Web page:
The conference “Fighting terrorism three years after the attacks in Brussels”, organized on 20th March in the capital of the European Parliament, has seen the confrontation of many government officials, diplomatic corps, police and intelligence services, prison officials, local authorities and representatives of civil society. Speakers include the President Emeritus of the European Council and the President of the European Policy Center, Herman Van Rompuy, the European Commissioner for Immigration, Internal Affairs and Citizenship, Dimitris Avramopoulos, the Belgian Minister of Justice Koen Geens and the First Counselor of the European Union Counterterrorism Coordinator Christiane Höhn. Among the priorities of the European agenda emerged from the conference, prevention activities in prisons, alongside new investigative models and e-evidences. Karl Heeren(Belgian Police and Europol) underlined the importance of public-private cooperation in the cyber space and the urgency to better integrate preventive, investigative and intelligence capabilities, tracing the evolution of European agencies in this sector.
The proposal by Jessika Soors on new models of social mediation for the recovery of foreign fighters and radicals and the results of the work carried out by the municipality of Vilvoorde, Belgium, also aroused great interest, until recently one of the major hotspots of foreign fighters to Syria.
The large and dynamic participation of experts from overseas animated theclosed doors round table which, the day after the conference, allowed the sharing of knowledge and perspectives to counter violent extremism between the two sides of the Atlantic.
The opportunity to establish an intercontinental dialogue between experts for the exchange of good practices and strategies was highlighted by a representative of the Italian Ministry of Justice.
On this occasion it was presented to American and European experts, including Omar Ramadan, president of the RAN Network, Matthias Biesemans, Coordination Unit for Threat Analysis (OCAD / OCAM) and Gregory Hughes, FBI Agent Legal Attaché at the US Embassy in Brussels, the Experimental Lab of Penitentiary Forensics (ELPeF), recently established at the Triveneto Office by the Penitentiary Police Corps. Great interest, also among the representatives of the Commission and the FBI, was aroused by the debate that traced the future evolution of ELPeF towards data integration, artificial intelligence solutions (AI) for the prioritization of analyzes in a preventive and investigative function, the new models of integrated mobile forensics, as well as the tools of enhanced reality, for the forensic reconstruction of crime scenes, the analysis of multiple scenarios to assist strategic decisions in critical events and, not least, exercise models in the context of virtual reality.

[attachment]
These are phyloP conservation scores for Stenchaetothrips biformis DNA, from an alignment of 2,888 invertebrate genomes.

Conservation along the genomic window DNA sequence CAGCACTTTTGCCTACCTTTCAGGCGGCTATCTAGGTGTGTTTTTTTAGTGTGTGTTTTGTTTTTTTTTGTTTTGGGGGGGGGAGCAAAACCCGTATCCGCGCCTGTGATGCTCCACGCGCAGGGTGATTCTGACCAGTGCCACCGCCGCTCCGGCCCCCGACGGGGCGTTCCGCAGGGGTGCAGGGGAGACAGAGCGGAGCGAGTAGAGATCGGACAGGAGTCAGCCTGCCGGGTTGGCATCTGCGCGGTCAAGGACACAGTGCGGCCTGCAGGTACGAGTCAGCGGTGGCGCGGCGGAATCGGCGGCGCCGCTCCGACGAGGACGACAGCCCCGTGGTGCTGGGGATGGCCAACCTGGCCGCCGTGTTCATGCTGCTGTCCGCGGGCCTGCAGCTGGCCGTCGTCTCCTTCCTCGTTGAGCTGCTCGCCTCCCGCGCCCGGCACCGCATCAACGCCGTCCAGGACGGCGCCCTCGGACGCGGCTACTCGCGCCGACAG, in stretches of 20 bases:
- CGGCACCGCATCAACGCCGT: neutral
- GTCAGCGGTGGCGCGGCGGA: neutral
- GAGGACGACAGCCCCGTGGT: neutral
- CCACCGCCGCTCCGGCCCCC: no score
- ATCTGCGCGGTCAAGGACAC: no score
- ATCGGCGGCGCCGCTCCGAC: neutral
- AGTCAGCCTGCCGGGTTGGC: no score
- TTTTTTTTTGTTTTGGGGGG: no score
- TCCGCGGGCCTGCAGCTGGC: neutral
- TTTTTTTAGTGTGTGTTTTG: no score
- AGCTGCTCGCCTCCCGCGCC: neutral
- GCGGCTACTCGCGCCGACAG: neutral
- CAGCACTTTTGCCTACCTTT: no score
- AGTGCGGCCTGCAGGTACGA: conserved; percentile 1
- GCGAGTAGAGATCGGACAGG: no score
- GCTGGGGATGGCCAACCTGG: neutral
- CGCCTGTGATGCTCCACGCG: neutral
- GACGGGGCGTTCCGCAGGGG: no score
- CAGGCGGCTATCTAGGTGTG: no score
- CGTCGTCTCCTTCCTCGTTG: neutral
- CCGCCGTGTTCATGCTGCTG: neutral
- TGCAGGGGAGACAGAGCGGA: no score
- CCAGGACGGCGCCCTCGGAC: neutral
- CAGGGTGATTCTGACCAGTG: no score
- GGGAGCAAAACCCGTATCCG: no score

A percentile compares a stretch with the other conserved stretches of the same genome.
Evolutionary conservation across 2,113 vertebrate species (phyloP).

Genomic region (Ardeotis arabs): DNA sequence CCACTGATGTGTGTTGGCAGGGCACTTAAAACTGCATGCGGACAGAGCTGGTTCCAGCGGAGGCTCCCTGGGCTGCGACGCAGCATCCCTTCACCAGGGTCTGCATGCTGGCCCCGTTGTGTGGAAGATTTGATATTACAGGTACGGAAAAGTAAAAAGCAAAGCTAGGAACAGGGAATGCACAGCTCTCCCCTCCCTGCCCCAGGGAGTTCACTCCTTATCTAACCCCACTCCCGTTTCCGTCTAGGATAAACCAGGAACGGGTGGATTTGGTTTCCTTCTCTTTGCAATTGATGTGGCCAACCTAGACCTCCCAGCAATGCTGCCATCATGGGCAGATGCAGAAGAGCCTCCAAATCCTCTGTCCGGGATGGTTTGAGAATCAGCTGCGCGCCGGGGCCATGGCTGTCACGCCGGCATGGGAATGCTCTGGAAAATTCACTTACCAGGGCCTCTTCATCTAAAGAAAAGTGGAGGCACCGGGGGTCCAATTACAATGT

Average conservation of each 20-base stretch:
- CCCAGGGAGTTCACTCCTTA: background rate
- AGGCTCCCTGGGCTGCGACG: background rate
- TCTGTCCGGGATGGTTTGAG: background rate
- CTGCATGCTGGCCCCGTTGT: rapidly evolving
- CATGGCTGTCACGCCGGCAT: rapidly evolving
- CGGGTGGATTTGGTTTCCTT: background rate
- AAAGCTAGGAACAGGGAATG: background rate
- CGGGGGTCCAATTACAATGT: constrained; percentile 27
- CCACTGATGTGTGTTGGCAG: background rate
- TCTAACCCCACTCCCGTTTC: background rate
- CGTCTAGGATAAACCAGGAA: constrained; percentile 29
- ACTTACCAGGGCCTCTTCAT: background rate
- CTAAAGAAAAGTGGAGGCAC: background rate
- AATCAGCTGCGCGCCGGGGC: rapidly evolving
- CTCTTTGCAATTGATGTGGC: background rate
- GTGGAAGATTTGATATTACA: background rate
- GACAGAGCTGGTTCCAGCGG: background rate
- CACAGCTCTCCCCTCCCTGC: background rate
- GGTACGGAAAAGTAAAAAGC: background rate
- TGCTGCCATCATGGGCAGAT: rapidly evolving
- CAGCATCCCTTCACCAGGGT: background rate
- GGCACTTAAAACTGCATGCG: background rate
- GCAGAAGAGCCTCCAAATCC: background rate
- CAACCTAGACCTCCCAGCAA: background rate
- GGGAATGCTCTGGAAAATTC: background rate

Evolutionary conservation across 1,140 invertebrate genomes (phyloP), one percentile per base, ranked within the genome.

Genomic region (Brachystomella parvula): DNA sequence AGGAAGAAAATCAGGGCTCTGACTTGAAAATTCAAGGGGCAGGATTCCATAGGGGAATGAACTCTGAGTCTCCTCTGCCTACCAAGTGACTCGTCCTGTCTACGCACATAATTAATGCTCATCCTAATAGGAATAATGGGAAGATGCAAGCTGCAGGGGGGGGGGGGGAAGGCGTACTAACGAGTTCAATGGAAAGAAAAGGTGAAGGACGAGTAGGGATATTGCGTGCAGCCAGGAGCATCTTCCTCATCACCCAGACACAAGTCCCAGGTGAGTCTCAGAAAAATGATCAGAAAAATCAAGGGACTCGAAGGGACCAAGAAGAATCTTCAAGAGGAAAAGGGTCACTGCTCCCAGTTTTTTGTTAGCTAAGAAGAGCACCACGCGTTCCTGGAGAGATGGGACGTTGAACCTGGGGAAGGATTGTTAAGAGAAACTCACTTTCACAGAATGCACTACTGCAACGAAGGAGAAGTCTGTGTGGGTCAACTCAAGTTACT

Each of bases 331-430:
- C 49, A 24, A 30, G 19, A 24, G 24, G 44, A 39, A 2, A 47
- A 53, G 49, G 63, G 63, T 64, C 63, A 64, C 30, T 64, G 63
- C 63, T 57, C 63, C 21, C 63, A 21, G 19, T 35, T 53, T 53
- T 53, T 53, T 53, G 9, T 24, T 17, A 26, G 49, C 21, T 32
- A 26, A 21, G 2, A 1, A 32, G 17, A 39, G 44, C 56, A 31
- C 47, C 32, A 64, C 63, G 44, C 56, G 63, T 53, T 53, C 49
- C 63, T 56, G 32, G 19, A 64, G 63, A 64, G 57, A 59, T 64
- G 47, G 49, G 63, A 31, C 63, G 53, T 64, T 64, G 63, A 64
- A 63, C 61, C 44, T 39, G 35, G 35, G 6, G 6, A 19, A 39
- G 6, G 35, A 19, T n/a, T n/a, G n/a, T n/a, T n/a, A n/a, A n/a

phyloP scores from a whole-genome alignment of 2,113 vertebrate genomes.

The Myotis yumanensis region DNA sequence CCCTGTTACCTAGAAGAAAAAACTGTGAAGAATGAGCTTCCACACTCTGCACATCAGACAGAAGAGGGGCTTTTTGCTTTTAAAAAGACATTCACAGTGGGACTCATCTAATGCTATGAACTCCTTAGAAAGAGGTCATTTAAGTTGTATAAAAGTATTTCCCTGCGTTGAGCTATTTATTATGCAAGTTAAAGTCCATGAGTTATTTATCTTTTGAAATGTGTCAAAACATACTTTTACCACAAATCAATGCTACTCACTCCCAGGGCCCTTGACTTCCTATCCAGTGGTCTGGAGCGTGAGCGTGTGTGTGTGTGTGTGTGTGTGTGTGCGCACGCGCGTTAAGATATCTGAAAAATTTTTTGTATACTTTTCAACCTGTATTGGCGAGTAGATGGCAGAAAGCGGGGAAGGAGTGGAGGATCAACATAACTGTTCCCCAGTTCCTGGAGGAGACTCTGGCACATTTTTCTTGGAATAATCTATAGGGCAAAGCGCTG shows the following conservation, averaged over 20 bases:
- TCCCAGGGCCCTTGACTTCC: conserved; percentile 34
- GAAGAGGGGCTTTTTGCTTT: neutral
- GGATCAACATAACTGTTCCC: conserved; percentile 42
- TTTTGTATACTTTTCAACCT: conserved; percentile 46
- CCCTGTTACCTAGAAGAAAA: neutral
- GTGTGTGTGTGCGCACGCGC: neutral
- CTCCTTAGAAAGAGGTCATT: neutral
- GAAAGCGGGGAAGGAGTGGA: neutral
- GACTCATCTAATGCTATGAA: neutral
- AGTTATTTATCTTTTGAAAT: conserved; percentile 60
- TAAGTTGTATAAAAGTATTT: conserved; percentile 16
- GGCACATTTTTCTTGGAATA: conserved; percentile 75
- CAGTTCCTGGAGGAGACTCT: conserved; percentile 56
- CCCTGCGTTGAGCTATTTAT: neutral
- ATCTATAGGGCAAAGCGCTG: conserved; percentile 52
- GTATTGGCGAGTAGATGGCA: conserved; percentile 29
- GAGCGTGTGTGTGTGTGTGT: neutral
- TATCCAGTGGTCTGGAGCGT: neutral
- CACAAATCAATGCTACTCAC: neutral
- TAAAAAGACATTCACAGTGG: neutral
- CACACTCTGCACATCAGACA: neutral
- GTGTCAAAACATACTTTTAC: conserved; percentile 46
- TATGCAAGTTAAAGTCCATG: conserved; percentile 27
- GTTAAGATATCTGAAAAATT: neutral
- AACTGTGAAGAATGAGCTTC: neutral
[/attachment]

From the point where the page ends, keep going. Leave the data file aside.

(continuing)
“It is a new way of interpreting the European mantra of public-private cooperation through the application of innovative technological solutions halfway between prevention and investigations, with an eye to the models of intelligence-led police approach” – noted Sergio Bianchi, expert of the Agenfor International Foundation, among the organizers of the event.
The swedish Mikael Falkoven highlighted the importance of the Italian experimental model declined in Padua, on the line of advanced projects in the American states of Tennessee and Indiana, where the MSAB company has digitized the forensic penitentiary system.
In the last panel, moderated by Fernando Reinares, the leading Spanish counterterrorism expert, and attended by David Harris, CEO of the American Jewish Committee (New York) and Christiane Höhn, Principal Adviser to the EU Counter-terrorism Coordinator, were examined the new forms of radicalization, from the Salafi phenomenon to the anarchist and right wing and how these tend to create dynamic links of threat, connecting to the most vulnerable sections of the population, through various forms of social mobilization, particularly relevant in prison and in penitentiary riots.
In this regard it is legitimate to think that the circumstance that Italy has a real police force dedicated to prisons can allow us to consider our country in some ways favored in the fight against such invasive and dangerous crime.
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